The Iditarod, the world’s most famous sled dog race, is just days away from a historic start. Indeed, the nearly 1,100-mile race, which is held each year in Alaska, is set to celebrate its 50th anniversary.
The race actually has two starts. First, there’s a ceremonial start on the first Saturday of March. Then, the next day’s restart marks the beginning of the competitive part of the race.
The Iditarod didn’t have a ceremonial start last year due to COVID-19 restrictions. That’s not the case this year, however.
The ceremonial start, which marks the 50th anniversary of what is officially called the Iditarod Trail Sled Dog Race, is Saturday, March 5, at 10:30 a.m. Alaska Standard Time (AST), in downtown Anchorage. Then the restart, marking the competition’s beginning, is Sunday, March 6, at 2 p.m. AST in nearby Willow, Alaska.
Mushers and their teams of sled dogs are expected to cross the race’s finish line in Nome, Alaska, 7 or 8 days later.
Here’s what you need to know about the Iditarod Trail Sled Dog Race.
“The name Iditarod came from the Ingalik and Holikachuk Indian word ‘Hidehod’ for the Iditarod River,” James Kasri, assistant professor at the University of Alaska Native Language Center, wrote in 1979, according to the Iditarod. “This name means distant or distant place. This word is still known by elders in the villages of Shageluk, Anvik, Grayling, and Holy Cross.”
The old Iditarod Trail sled dog mail route was roughly 1,100 miles long and stretched from the coastal towns of Seward and Knik, Alaska, to the goldfields and mining camps found in northwest Alaska in the early 1900s. The dogs and mushers served two vital purposes. First, they delivered mail and supplies to towns including Nome and Iditarod, and then they carried gold back to the coastal towns.
“It was the only real way to trade and get early healthcare,” Iditarod CEO Rob Urbach explains. “It helped people live a subsistence lifestyle by trapping, hunting, fishing, and trading. This was how people got around and were able not only to survive, but in certain cases, to thrive.”
Using dogs and sleds began to fall out of favor in the 1920’s when it began to be easier and quicker to cover the route by airplane.
Then, in early 1925, Nome experienced a diphtheria epidemic. While there were supplies of diphtheria serum in Anchorage, the challenge was to transport them quickly to Nome, to stop the disease’s spread. The first plan was to fly the serum by plane to Nome, but the only pilot judged capable of flying in the unpredictable winter weather was out of Alaska at the time, the Iditarod explains.
Instead, teams of sled dogs were used to transport the serum in a relay, much like the Pony Express mail delivery. Along the way, the mushers and their dogs endured blizzards, negative 85 degree Farhenheit temperatures, and whiteouts.
No vials of serum were broken along the route, and the heroic effort, now known as the “1925 Serum Run” and the “Great Race of Mercy,” saved hundreds, if not thousands, of lives in Nome, according to the Alaska State Archives.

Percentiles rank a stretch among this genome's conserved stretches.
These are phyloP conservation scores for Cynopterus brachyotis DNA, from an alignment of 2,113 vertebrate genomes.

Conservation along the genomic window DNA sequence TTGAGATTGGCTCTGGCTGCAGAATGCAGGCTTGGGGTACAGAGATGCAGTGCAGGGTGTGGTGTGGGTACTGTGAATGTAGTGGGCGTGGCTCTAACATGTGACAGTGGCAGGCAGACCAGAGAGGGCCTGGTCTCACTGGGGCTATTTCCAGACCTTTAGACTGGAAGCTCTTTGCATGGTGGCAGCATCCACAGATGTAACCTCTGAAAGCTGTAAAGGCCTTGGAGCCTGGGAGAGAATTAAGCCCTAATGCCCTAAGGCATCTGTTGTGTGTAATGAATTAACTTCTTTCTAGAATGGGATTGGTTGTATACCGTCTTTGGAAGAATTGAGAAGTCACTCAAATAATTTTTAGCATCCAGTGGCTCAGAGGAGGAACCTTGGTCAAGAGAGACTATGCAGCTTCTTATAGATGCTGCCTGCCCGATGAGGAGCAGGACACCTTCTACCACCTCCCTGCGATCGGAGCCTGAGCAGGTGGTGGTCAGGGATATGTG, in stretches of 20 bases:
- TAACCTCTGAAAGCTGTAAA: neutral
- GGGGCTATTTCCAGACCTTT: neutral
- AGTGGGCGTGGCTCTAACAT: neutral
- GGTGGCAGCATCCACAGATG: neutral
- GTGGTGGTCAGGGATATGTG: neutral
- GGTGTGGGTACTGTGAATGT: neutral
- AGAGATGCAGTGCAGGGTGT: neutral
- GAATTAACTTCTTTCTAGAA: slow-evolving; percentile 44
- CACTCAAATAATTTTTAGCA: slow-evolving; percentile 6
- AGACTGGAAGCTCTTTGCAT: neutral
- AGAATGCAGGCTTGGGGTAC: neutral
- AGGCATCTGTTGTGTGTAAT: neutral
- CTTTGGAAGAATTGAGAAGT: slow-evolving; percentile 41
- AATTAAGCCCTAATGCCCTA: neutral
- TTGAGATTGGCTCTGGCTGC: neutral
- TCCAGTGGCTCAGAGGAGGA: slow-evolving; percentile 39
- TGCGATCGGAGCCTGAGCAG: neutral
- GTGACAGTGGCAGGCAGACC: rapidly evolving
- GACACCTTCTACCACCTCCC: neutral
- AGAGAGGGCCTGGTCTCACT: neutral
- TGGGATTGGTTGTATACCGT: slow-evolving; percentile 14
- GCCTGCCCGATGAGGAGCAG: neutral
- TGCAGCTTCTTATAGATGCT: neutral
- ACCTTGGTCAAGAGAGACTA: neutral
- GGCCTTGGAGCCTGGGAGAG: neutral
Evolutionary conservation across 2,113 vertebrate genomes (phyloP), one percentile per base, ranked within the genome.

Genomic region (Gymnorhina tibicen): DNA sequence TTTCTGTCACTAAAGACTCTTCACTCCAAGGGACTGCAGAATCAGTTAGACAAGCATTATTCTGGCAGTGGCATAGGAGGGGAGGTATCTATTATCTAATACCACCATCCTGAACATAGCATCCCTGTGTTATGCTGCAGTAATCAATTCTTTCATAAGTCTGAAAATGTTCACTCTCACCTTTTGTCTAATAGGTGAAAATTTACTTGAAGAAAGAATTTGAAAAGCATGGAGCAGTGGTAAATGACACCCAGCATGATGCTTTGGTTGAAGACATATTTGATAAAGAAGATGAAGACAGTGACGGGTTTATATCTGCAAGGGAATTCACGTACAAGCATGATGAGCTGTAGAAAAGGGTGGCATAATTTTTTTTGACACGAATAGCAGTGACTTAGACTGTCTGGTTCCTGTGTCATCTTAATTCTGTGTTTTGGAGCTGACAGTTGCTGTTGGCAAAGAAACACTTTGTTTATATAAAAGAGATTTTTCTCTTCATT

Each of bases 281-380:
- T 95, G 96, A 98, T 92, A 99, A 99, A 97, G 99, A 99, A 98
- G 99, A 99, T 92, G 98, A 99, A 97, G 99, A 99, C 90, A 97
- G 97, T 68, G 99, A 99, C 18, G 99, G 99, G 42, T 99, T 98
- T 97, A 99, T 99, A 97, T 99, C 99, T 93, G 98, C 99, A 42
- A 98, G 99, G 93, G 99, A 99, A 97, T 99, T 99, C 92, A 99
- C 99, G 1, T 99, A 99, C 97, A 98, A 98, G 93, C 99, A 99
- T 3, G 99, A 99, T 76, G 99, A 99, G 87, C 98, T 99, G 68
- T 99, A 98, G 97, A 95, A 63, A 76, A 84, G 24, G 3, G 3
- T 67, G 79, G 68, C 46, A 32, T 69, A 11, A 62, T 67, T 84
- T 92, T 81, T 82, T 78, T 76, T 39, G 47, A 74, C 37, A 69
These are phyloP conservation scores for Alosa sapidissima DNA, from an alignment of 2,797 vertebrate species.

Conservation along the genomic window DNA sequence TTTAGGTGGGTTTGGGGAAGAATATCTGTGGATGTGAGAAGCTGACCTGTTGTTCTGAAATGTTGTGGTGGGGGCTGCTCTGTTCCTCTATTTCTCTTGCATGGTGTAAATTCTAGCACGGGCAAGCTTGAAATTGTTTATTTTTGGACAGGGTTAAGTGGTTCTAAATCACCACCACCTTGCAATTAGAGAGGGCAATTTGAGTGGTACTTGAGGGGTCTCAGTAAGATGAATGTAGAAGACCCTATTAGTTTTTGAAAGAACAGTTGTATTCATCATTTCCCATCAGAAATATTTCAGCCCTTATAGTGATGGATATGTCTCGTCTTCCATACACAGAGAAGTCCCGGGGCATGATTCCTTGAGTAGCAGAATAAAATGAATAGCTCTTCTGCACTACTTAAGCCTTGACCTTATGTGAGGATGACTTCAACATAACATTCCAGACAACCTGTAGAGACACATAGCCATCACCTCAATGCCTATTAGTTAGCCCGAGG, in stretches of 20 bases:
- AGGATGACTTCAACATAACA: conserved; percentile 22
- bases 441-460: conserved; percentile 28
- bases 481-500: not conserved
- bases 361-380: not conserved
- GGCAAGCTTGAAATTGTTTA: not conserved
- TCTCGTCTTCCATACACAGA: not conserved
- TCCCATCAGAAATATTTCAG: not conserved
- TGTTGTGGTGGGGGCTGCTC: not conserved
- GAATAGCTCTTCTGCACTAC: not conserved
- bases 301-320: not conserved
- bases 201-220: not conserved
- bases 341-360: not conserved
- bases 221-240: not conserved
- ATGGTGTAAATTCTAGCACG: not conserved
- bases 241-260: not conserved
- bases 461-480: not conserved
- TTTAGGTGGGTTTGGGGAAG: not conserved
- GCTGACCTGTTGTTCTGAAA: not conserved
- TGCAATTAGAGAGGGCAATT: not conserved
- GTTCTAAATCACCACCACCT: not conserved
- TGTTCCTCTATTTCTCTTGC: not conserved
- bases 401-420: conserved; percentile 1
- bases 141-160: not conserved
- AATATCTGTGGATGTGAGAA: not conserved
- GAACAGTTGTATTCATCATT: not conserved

A Modern Take
The modern Iditarod Trail Sled Dog Race pays tribute to its origins as well as the historic delivery of diphtheria serum in 1925.
Like its historical counterpart, today’s Iditarod begins in Anchorage each year on Fourth Avenue at D Street, where “onlookers get a close-up view of the teams,” Visit Anchorage explains. “Spectators flock to the start line downtown or stake out a spot further down the 11-mile route through Anchorage.”
Like the original trail, the current Iditarod trail crosses both the Alaskan and Kuskokwim Mountain Ranges, runs along the Yukon River for 150 miles, and travels hundreds of miles across frozen land. The exact course varies from year to year depending on course conditions.
It’s nearly impossible to account for all of the twists and turns along the route, which means the exact distance each year is only an estimate. Consequently, the Iditarod Trail Committee, a nonprofit organization that coordinates the Iditarod Trail Sled Dog Race, explains that it uses the symbolic number “1,049” for the race’s distance: 1,000 miles of trail and “49” to identify Alaska as the 49th state.
After mushers and their teams of sled dogs make their way across frozen Alaska, the race follows the same historic course to the finish line each year.
“From Kaltag, the home stretch is the same every year: Unalakleet, Shaktoolik, Koyuk, Elim, Golovin, White Mountain, Safety Roadhouse, and Nome. True to their predecessors, the mushers still run down Front Street past the still notorious saloons into the heart of the Last Frontier’s last frontier town to the burled arch,” the Iditarod explains. “Every musher’s arrival is heralded by the city’s fire siren and every musher is greeted by a crowd lining the ‘chute,’ no matter the time of day or night, or if he or she is first or last across the line.”
This Year’s Race
Don’t worry if you can’t visit Anchorage, Nome, or somewhere in between to watch the historic race this year. You can still watch parts of the 50th anniversary of the Iditarod Trail Sled Dog Race broadcasted live.
Coverage for the race’s ceremonial start will begin at 9:30 a.m. AST on Saturday, March 5. You can learn how to convert Alaska Standard Time to your local time here and you can watch the race’s start here.
The competitive restart the next day, Sunday, March 6, will also be broadcasted live, beginning at 1:30 p.m. AST. You can watch the race’s restart here.
You can also watch a livestream of the race from the trail and the live broadcast of the leaders arriving at Deshka Landing, however, those broadcasts require a subscription. You can learn more about those subscriptions here.
While you’re thinking about it, be sure to check out the rest of our Alaska coverage, including 6 Charming Small Towns To Visit In Southern Alaska.